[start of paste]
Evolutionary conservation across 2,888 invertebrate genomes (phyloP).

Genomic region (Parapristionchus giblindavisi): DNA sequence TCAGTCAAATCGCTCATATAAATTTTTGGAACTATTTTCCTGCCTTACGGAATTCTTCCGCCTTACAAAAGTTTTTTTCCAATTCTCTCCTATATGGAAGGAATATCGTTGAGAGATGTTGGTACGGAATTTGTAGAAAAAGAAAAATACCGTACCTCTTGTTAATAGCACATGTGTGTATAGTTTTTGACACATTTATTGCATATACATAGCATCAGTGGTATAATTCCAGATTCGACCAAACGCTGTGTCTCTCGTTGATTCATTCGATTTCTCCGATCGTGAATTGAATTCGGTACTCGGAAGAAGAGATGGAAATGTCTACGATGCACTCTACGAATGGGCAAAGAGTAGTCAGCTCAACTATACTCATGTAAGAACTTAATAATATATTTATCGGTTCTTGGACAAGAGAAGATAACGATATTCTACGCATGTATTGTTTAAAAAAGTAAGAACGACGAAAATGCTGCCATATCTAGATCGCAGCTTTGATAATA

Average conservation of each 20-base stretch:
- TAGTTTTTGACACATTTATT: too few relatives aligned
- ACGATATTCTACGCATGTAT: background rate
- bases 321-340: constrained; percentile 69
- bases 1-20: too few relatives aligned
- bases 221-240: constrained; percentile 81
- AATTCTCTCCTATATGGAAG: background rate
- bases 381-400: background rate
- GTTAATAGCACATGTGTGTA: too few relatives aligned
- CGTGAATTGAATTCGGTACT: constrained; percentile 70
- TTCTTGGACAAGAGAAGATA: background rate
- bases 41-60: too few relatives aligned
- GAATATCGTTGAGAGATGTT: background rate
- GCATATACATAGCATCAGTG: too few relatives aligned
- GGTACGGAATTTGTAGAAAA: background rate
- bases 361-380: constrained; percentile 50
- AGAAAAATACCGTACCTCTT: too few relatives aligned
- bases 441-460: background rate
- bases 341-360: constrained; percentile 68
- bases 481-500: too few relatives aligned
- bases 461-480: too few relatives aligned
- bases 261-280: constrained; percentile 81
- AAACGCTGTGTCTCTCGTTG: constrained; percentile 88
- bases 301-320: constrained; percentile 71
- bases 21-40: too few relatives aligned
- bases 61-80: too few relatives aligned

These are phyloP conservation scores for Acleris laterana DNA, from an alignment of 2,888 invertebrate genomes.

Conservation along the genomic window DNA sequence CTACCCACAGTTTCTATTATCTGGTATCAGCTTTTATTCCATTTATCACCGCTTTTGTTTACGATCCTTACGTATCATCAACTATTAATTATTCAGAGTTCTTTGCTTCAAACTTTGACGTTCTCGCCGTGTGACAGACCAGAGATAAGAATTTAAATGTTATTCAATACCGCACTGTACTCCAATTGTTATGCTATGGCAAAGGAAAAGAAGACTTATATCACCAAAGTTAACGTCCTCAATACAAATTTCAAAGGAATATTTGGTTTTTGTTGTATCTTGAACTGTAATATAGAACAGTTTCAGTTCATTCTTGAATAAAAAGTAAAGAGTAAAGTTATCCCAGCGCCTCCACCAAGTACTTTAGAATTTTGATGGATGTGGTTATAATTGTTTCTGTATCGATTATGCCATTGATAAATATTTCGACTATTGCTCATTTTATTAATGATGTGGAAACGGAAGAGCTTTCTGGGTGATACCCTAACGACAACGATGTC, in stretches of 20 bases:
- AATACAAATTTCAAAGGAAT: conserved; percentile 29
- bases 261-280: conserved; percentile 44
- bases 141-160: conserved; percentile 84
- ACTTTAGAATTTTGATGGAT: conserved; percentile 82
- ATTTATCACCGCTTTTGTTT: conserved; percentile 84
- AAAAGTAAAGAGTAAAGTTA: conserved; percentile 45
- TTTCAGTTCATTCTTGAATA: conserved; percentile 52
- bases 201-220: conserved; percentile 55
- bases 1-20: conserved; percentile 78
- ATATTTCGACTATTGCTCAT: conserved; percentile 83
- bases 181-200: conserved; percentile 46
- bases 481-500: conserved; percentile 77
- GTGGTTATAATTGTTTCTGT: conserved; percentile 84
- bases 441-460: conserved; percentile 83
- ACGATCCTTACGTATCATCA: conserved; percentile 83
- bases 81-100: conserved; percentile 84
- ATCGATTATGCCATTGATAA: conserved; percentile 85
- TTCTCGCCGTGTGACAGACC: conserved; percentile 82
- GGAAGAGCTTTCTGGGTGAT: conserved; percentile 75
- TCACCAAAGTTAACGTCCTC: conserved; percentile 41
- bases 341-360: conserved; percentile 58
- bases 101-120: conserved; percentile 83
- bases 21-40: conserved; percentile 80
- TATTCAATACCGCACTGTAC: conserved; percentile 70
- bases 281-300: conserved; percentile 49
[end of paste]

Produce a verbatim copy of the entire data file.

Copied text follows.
Evolutionary conservation across 2,888 invertebrate genomes (phyloP).

Genomic region (Parapristionchus giblindavisi): DNA sequence TCAGTCAAATCGCTCATATAAATTTTTGGAACTATTTTCCTGCCTTACGGAATTCTTCCGCCTTACAAAAGTTTTTTTCCAATTCTCTCCTATATGGAAGGAATATCGTTGAGAGATGTTGGTACGGAATTTGTAGAAAAAGAAAAATACCGTACCTCTTGTTAATAGCACATGTGTGTATAGTTTTTGACACATTTATTGCATATACATAGCATCAGTGGTATAATTCCAGATTCGACCAAACGCTGTGTCTCTCGTTGATTCATTCGATTTCTCCGATCGTGAATTGAATTCGGTACTCGGAAGAAGAGATGGAAATGTCTACGATGCACTCTACGAATGGGCAAAGAGTAGTCAGCTCAACTATACTCATGTAAGAACTTAATAATATATTTATCGGTTCTTGGACAAGAGAAGATAACGATATTCTACGCATGTATTGTTTAAAAAAGTAAGAACGACGAAAATGCTGCCATATCTAGATCGCAGCTTTGATAATA

Average conservation of each 20-base stretch:
- TAGTTTTTGACACATTTATT: too few relatives aligned
- ACGATATTCTACGCATGTAT: background rate
- bases 321-340: constrained; percentile 69
- bases 1-20: too few relatives aligned
- bases 221-240: constrained; percentile 81
- AATTCTCTCCTATATGGAAG: background rate
- bases 381-400: background rate
- GTTAATAGCACATGTGTGTA: too few relatives aligned
- CGTGAATTGAATTCGGTACT: constrained; percentile 70
- TTCTTGGACAAGAGAAGATA: background rate
- bases 41-60: too few relatives aligned
- GAATATCGTTGAGAGATGTT: background rate
- GCATATACATAGCATCAGTG: too few relatives aligned
- GGTACGGAATTTGTAGAAAA: background rate
- bases 361-380: constrained; percentile 50
- AGAAAAATACCGTACCTCTT: too few relatives aligned
- bases 441-460: background rate
- bases 341-360: constrained; percentile 68
- bases 481-500: too few relatives aligned
- bases 461-480: too few relatives aligned
- bases 261-280: constrained; percentile 81
- AAACGCTGTGTCTCTCGTTG: constrained; percentile 88
- bases 301-320: constrained; percentile 71
- bases 21-40: too few relatives aligned
- bases 61-80: too few relatives aligned

These are phyloP conservation scores for Acleris laterana DNA, from an alignment of 2,888 invertebrate genomes.

Conservation along the genomic window DNA sequence CTACCCACAGTTTCTATTATCTGGTATCAGCTTTTATTCCATTTATCACCGCTTTTGTTTACGATCCTTACGTATCATCAACTATTAATTATTCAGAGTTCTTTGCTTCAAACTTTGACGTTCTCGCCGTGTGACAGACCAGAGATAAGAATTTAAATGTTATTCAATACCGCACTGTACTCCAATTGTTATGCTATGGCAAAGGAAAAGAAGACTTATATCACCAAAGTTAACGTCCTCAATACAAATTTCAAAGGAATATTTGGTTTTTGTTGTATCTTGAACTGTAATATAGAACAGTTTCAGTTCATTCTTGAATAAAAAGTAAAGAGTAAAGTTATCCCAGCGCCTCCACCAAGTACTTTAGAATTTTGATGGATGTGGTTATAATTGTTTCTGTATCGATTATGCCATTGATAAATATTTCGACTATTGCTCATTTTATTAATGATGTGGAAACGGAAGAGCTTTCTGGGTGATACCCTAACGACAACGATGTC, in stretches of 20 bases:
- AATACAAATTTCAAAGGAAT: conserved; percentile 29
- bases 261-280: conserved; percentile 44
- bases 141-160: conserved; percentile 84
- ACTTTAGAATTTTGATGGAT: conserved; percentile 82
- ATTTATCACCGCTTTTGTTT: conserved; percentile 84
- AAAAGTAAAGAGTAAAGTTA: conserved; percentile 45
- TTTCAGTTCATTCTTGAATA: conserved; percentile 52
- bases 201-220: conserved; percentile 55
- bases 1-20: conserved; percentile 78
- ATATTTCGACTATTGCTCAT: conserved; percentile 83
- bases 181-200: conserved; percentile 46
- bases 481-500: conserved; percentile 77
- GTGGTTATAATTGTTTCTGT: conserved; percentile 84
- bases 441-460: conserved; percentile 83
- ACGATCCTTACGTATCATCA: conserved; percentile 83
- bases 81-100: conserved; percentile 84
- ATCGATTATGCCATTGATAA: conserved; percentile 85
- TTCTCGCCGTGTGACAGACC: conserved; percentile 82
- GGAAGAGCTTTCTGGGTGAT: conserved; percentile 75
- TCACCAAAGTTAACGTCCTC: conserved; percentile 41
- bases 341-360: conserved; percentile 58
- bases 101-120: conserved; percentile 83
- bases 21-40: conserved; percentile 80
- TATTCAATACCGCACTGTAC: conserved; percentile 70
- bases 281-300: conserved; percentile 49